3. The Conference also recognises (a) the autonomy of each of its member Churches, acknowledging the legal right of each Church to make its own decision about the appropriateness of admitting women to Holy Orders; (b) that such provincial action in this matter has consequences of the utmost significance for the Anglican Communion as a whole.
4. The Conference affirms its commitment to the preservation of unity within and between all member Churches of the Anglican Communion.
5. The Conference therefore (a) encourages all member Churches of the Anglican Communion to continue in communion with one another, notwithstanding the admission of women (whether at present or in the future) to the ordained ministry of some member Churches; (b) in circumstances in which the issue of the ordination of women has caused, or may cause, problems of conscience, urges that every action possible be taken to ensure that all baptized members of the Church continue to be in communion with their bishop and that every opportunity be given for all members to work together in the mission of the Church irrespective of their convictions regarding this issue; (c) requests the Anglican Consultative Council (i) to use its good offices to promote dialogue between those member Churches which ordain women and those which do not, with a view to exploring ways in which the fullest use can be made of women's gifts within the total ministry of the Church in our Communion; and (ii) to maintain, and wherever possible extend, the present dialogue with Churches outside the Anglican family.
6. Consistent with the foregoing, this Conference (a) declares its acceptance of those member Churches which now ordain women, and urges that they respect the convictions of those provinces and dioceses which do not; (b) declares its acceptance of those member Churches which do not ordain women, and urges that they respect the convictions of those provinces and dioceses which do. (Emphasis mine.)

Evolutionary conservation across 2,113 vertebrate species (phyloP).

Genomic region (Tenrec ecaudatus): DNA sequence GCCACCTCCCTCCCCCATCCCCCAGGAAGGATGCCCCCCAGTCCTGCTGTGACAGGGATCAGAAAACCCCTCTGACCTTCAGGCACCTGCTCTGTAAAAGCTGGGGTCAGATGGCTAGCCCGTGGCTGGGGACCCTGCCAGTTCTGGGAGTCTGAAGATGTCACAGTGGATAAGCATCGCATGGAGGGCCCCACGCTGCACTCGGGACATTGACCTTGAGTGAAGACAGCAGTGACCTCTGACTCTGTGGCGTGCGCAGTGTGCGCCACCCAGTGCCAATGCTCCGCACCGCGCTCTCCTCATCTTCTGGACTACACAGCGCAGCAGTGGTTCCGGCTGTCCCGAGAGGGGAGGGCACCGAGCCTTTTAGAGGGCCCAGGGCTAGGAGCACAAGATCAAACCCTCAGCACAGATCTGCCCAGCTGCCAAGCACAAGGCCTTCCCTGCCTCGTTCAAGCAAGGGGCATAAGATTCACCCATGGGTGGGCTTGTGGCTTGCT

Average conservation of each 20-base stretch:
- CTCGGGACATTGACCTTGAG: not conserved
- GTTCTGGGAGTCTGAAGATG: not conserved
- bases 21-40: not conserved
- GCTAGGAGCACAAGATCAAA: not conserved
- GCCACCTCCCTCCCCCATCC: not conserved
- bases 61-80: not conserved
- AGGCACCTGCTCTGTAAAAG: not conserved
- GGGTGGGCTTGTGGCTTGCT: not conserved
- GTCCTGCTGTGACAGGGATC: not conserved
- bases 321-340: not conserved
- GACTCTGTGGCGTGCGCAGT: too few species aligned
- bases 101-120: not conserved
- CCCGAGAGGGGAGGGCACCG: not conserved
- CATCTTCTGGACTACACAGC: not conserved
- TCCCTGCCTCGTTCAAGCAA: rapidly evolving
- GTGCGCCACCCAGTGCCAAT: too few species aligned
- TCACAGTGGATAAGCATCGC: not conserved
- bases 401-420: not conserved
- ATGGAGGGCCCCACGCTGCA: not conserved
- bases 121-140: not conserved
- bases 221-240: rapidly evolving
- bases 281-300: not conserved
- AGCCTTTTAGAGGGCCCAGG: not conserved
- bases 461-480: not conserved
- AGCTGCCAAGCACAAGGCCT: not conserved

The Biblical basis for denying women a role in ordained ministry is as strong and probably even stronger than that for denying homosexuals such a role. Because of this the decision to ordain women threatened to rip the fabric of the Anglican Communion.
There is still some resentment about the compromise within certain provinces. Media reports out of Tanzania have made it sound as if Bishop Akinola and his followers were reluctant to sit with Bishop Jefforts Schori because of The Episcopal Church's stance on homosexuality. But among Anglicans it's understood that their problem is with the fact that she is a woman.
This lingering resentment most likely provides added fuel to the fire that is ostensibly burning over homosexuality in the Church. However, as far as the Anglican Communion is concerned, the issue of the ordination of women is settled, and insofar as any Bishop is allowing that issue to affect his judgment on the current issue, he is wrong.
The precedent was set almost 30 years ago for just such a situation as now faces the Anglican Communion. But the Windsor Report, the Archbishop of Canterbury, the Bishop of Durham, Archbishop Akinola and all the other bishops, priests and congregations who either have left the Episcopal Church or who threaten to remove it from the Communion are choosing to ignore this precedent. The history of the Anglican Communion as expressed in this resolution gave The Episcopal Church no reason to believe that consecrating a homosexual bishop or blessing same-sex marriages would so offend and anger other provinces that they would actually seek to dissolve the relationship between them. The Anglican Communion's own documents provided for the exact way to deal with this situation, a way that would not include bishops invading other dioceses to exert their authority over breakaway congregations, a way that certainly would not include a threat of destroying the world's 3rd largest Christian denomination.